This carefully selected blend of ingredients forms the perfume accord, the primary character of a fragrance. Perfume makers carefully choose notes to ensure a fragrance smells pleasant and evokes a specific experience.

The fragrance notes are classified in a pyramidal structure known as the fragrance pyramid.

This is how fragrance pyramid looks like:

Fragrance Pyramid.Source : https://blackfridaybrand.com/

The Perfumes’ families

Understanding fragrances can be confusing, as there are a number of defining fragrance categories.

The Fragrance Wheel

The most accessible tool to help understand the fragrance families or perfume categories is the Fragrance wheel, perfume wheel, fragrance circle or aroma wheel.

The fragrance wheel is a colour wheel that indicates fragrances’ relationship, including the similarities and differences in scents. The aromas’ place on the wheel shows what scents blend well or clash with each other.

The first official fragrance wheel was called the and was introduced in 1949 by the Austrian perfumer Paul Jellinek. The most commonly used Odor Effects Diagram aroma wheel today was created by Michael Edwards in 1992 and was edited late to contain four primary families of fragrances : Fresh, Floral, Oriental and Woody.

In real life, the Fragrance Wheel is helpful to determine the kind of scents we are drawn to or decide which aromas work well together and which don’t. Indeed, the fragrance wheel is a valuable tool for retailers and consumers.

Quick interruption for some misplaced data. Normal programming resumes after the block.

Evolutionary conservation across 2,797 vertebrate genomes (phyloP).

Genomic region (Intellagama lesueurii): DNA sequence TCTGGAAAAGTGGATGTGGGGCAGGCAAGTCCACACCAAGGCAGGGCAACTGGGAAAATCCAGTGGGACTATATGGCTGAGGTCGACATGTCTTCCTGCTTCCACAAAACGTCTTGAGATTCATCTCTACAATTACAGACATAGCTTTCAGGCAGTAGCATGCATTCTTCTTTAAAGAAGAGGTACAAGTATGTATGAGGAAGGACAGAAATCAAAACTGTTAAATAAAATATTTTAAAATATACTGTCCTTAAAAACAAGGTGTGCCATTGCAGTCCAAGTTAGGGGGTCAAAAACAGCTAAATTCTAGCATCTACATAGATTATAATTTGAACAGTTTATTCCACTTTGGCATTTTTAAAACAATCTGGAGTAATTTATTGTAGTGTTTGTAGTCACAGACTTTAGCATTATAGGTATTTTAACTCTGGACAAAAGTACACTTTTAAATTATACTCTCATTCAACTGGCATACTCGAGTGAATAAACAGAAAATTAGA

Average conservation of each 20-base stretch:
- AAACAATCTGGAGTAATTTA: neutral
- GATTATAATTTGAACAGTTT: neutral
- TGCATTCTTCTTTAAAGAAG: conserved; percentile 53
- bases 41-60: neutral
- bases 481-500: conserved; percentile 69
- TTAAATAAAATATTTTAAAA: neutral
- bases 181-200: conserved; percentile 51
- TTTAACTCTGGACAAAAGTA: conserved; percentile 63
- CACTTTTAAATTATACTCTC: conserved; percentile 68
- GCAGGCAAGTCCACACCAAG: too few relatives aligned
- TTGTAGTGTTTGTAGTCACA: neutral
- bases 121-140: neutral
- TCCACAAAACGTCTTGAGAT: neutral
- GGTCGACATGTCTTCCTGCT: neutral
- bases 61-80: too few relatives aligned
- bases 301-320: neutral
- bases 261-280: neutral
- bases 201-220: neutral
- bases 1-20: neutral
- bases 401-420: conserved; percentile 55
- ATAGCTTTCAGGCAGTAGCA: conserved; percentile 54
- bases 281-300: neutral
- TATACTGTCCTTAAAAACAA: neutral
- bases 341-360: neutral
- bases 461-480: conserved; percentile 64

This is how fragrance diagram looks like:

In the mesmerizing realm of perfumes, understanding fragrance families is key to finding a scent that truly resonates with your personality. Let's delve into the four primary fragrance families: Fresh, Floral, Oriental, and Woody.

  • Fresh fragrances are often invigorating and crisp, reminiscent of the purity of water and the zest of citrus fruits. A classic example is 'Acqua di Gio' by Giorgio Armani, which captures the essence of fresh sea water and lime.
  • Floral scents, the most traditional and widespread, evoke the aroma of blooming flowers. Chanel's iconic 'No. 5' is a testament to this family, offering a sophisticated blend of rose and jasmine.
  • Moving to the Oriental family, these fragrances are known for their rich and exotic undertones, often featuring spices, amber, and animalistic notes. 'Shalimar' by Guerlain is a quintessential Oriental perfume, combining the warmth of vanilla with a hint of incense.
  • Lastly, the Woody family is characterized by its earthy, robust aroma, often incorporating notes like sandalwood, cedar, and vetiver. 'Terre d’Hermès' by Hermès exemplifies this family, with its grounding oak moss and benzoin blend.
Each of these families offers a unique olfactory journey, allowing individuals to express themselves through the captivating language of scent.




We hope this article was helpful for you to learn more about the perfumes and your favourite fragrances. Remember that the scents we are using reflect our personalities.